What are the Advantages and Disadvantages of a Double System of Accounting?

| Updated on March 27, 2024

Have you been wondering what is a double-entry system of accounting every time your accountant mentions it? Well, don’t worry, we will clarify it for you. 

A double-entry bookkeeping system is where a company’s accounts are kept using two sets of books. The first set of books shows the company’s assets, liabilities, and owner’s equity. The second set of books shows the income and expenses of the company.

In this system, a transaction is recorded in at least two accounts to prevent errors and fraud. The accounting system began as a series of documents. With the advent of computers, accounting software has become the primary method for recording transactions. This accounting system helps small businesses and big enterprises to keep track of their finances. 


Example of a Double System of Accounting

For example, if a business buys inventory with cash, the accounting entry would be to debit the cash account and credit the inventory account. If the business then sells that inventory to a customer for 100 using a credit card, the transaction is recorded by debiting the accounts receivable account and crediting the sales income account. When the customer pays off their credit card bill, the transaction would be recorded by debiting the cash account and crediting the accounts receivable account. These entries are made to track how much money a business has in cash, or how much it owes customers.

The terms debit and credit are used to describe the two aspects of a transaction.

  • On the left side, debit is written and on the right side, credit value is entered.
  • For every entry about a debit, there has to be an entry about a credit.
  • The debit basically is the receiver of the benefit, and the credit implies that it is the giver of the benefit.

The accounting equation: Assets = Liabilities (what you owe) + Owner’s Equity (what you own). The right-hand side and the left side of the equation should be equal

While all this may seem like one of those advanced accounting principles and concepts, you can rest assured that any time you spend learning it will be worth your while. See more.

Advantages of the Double System of Accounting:

Below are some of the benefits of the Double Accounting system:

Simple and Accurate

With a double-entry system, you can easily trace an error or mistake back to its source. Suppose you found that the current balance of your bank account differs from the balance on your bank statement; you can find out when the error occurred and what caused it by reviewing your check register. You can also keep track of all deposits, check payments, and other transactions made with the account.

Complete Financial Picture

A business whose transactions are huge should adopt a double-entry system of bookkeeping to bring out the complete financial picture. This type of complete financial picture cannot be obtained from a single-entry system of bookkeeping. Additionally, it also helps in preparing other reports.

Preferred by Government Bodies

It makes it easy for auditors or tax inspectors to examine books of account as all transactions are recorded in chronological order so that debits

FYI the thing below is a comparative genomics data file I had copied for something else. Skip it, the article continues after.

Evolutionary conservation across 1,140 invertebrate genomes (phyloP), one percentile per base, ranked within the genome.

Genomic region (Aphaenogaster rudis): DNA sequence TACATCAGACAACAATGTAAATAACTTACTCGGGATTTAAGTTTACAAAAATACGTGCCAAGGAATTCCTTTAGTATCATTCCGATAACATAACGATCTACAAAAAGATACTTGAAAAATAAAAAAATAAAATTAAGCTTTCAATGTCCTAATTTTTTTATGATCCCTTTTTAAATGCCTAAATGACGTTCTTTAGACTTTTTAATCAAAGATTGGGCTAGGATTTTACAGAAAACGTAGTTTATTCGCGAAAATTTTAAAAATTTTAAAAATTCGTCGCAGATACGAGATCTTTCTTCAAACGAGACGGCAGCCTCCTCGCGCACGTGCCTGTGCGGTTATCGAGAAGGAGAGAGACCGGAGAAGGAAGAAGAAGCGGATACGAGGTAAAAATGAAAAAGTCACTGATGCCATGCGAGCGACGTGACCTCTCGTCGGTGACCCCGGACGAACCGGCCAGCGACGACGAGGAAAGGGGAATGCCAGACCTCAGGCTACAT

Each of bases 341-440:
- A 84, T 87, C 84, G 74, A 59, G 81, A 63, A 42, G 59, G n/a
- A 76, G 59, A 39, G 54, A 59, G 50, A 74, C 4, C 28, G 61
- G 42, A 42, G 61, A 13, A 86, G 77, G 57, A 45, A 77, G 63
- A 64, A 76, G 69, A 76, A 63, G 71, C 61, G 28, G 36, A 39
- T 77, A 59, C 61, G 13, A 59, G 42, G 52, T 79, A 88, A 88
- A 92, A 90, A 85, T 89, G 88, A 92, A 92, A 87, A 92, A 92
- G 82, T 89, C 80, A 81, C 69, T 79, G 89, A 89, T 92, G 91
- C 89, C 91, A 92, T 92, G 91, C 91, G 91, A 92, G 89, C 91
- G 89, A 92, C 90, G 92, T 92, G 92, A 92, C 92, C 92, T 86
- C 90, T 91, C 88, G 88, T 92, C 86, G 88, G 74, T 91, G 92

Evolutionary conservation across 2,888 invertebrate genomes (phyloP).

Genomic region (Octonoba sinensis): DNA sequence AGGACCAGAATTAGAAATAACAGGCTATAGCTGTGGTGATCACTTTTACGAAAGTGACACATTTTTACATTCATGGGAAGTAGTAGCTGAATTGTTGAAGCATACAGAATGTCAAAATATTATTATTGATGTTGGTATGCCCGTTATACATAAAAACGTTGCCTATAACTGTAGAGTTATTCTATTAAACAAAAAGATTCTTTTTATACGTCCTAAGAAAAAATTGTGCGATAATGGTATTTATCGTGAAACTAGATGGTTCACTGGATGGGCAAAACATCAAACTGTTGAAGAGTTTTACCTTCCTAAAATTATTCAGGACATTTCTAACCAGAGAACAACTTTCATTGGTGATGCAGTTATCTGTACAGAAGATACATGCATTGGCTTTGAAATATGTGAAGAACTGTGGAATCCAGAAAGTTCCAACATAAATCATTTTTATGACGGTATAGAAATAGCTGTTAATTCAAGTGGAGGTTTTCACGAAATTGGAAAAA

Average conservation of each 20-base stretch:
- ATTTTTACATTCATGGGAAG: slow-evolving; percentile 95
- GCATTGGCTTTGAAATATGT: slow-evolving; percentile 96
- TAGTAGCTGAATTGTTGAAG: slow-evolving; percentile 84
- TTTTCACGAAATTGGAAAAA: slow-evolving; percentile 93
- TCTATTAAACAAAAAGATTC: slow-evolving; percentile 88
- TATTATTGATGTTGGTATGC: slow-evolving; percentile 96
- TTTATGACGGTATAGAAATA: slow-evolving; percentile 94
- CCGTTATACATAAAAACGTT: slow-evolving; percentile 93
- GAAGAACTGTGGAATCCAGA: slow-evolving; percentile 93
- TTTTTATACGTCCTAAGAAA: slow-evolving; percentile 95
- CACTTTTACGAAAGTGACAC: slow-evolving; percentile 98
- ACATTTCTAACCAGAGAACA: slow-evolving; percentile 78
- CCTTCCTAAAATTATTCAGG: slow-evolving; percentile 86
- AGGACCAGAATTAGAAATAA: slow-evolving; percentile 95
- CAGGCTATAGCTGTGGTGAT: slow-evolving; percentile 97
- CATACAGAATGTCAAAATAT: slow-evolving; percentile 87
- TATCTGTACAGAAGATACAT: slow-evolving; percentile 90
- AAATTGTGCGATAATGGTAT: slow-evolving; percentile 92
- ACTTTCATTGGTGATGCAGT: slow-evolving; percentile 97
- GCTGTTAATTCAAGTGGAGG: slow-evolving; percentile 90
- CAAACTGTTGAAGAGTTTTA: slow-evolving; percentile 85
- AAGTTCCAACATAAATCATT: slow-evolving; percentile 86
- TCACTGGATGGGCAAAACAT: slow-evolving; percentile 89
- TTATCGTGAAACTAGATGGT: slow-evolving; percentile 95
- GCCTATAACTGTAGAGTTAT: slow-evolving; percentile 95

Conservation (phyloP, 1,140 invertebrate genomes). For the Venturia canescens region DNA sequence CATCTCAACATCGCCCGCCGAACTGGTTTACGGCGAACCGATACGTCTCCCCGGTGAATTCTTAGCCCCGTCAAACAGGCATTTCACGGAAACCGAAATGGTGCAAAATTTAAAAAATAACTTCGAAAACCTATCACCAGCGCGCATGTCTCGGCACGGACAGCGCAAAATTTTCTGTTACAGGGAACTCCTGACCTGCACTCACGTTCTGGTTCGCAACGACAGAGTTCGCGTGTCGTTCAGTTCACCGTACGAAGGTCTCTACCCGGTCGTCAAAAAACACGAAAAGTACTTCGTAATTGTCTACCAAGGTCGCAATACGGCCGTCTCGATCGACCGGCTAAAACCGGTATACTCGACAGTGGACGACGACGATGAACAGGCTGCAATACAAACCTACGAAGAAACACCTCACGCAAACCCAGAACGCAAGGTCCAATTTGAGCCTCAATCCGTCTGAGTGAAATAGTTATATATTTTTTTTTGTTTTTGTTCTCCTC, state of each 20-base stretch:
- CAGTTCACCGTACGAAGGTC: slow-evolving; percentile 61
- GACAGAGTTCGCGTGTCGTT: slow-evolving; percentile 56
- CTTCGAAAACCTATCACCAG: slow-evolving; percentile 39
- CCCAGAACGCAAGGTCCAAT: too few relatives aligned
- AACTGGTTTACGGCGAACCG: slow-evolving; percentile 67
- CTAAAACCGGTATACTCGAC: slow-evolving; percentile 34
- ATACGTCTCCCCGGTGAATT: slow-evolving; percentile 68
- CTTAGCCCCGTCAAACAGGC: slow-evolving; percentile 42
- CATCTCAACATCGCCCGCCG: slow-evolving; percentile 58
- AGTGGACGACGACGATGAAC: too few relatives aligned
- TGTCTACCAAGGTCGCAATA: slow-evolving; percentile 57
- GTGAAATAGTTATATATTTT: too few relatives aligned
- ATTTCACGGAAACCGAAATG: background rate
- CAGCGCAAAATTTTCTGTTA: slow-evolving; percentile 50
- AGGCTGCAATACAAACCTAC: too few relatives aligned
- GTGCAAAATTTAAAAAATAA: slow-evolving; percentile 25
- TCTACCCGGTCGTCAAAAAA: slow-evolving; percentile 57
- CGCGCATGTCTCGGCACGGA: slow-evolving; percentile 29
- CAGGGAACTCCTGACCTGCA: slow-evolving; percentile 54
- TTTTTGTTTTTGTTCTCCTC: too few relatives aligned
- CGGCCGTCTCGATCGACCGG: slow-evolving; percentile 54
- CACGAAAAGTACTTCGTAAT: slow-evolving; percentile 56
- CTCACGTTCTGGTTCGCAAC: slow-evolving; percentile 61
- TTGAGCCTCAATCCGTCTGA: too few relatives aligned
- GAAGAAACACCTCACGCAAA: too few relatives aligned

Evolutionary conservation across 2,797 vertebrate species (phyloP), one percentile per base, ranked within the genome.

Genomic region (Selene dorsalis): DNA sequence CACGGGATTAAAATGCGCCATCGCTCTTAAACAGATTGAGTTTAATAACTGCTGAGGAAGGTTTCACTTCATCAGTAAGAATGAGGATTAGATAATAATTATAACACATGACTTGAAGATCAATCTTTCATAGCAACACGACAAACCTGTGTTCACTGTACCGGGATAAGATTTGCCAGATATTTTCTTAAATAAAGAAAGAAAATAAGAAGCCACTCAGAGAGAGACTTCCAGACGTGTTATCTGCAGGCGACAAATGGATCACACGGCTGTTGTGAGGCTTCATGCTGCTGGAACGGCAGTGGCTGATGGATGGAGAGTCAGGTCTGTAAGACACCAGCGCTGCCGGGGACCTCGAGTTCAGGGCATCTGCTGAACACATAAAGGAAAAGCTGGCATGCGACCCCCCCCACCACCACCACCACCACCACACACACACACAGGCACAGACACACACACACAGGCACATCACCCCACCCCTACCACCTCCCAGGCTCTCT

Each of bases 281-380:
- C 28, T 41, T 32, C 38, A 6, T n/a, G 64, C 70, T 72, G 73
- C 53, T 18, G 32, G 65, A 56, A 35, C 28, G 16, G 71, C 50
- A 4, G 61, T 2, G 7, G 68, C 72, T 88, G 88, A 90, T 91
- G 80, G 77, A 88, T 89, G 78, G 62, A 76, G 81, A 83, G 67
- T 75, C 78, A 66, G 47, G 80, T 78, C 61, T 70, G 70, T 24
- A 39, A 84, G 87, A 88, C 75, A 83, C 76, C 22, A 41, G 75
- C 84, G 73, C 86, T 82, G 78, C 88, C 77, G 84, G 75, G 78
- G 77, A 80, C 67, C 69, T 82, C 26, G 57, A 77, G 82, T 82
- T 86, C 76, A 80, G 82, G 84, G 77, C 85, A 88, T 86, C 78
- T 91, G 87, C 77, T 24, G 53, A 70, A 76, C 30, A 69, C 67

Self-Balancing Feature

The double-entry system helps in balancing the accounts automatically. This is because two equal amounts are recorded for every transaction, one on the debit and one on the credit side.

Reduces Chances of Fraud

Double-entry accounting makes fraud difficult because it requires at least two entries for every transaction: one that records an increase in value for one party and another that records a decrease in value for an opposing party. For example, if an employee tries to embezzle money by writing himself a check without recording it. His efforts will be thwarted by the fact that he cannot register it on the other side of the ledger without someone else noticing.

Also Read: Top 5 Benefits of Xero Accounting Software for SMEs in Singapore

Double Entry Accounting System Format Explanation 


Here are the inputs required for a double-entry accounting system:

  • Number: The order of recording each transaction on the sheet in sequence. 
  • Date: Write the exact date of the transaction for which the balance is to be calculated.            
  • Details: Fill in the particulars or describe the transaction with a name. 
  • Credit: Write the amount received in the transaction.
  • Debit: Write the amount deducted from the transaction.
  • Balance: Subtract the aggregated number of debits from the aggregated number of credits for a given accounting period. 

This is the format that needs to be followed for the bookkeeping of the Double Accounting system. 

Frequently Asked Questions 

Ans: The single-entry records transactions one time, while the double-entry system records transactions as debit and credit. 

Ans: It is the book of original entries in which transactions are recorded.

Ans: It is a financial report of credit and debit entries used for internal audits in the double accounting system. 

John M. Flood

John is a crypto enthusiast, Fintech writer, and stock trader. His writings provide guides to perform your best in the crypto world and stock planet. He is a B-Tech graduate from Stanford University and also holds a certification in creative writing. John also has 5 years of experience in exploring and understanding better about the FinTech industry. Over time, he gained experience and expertise by implementing his customized strategies to play in the crypto market.

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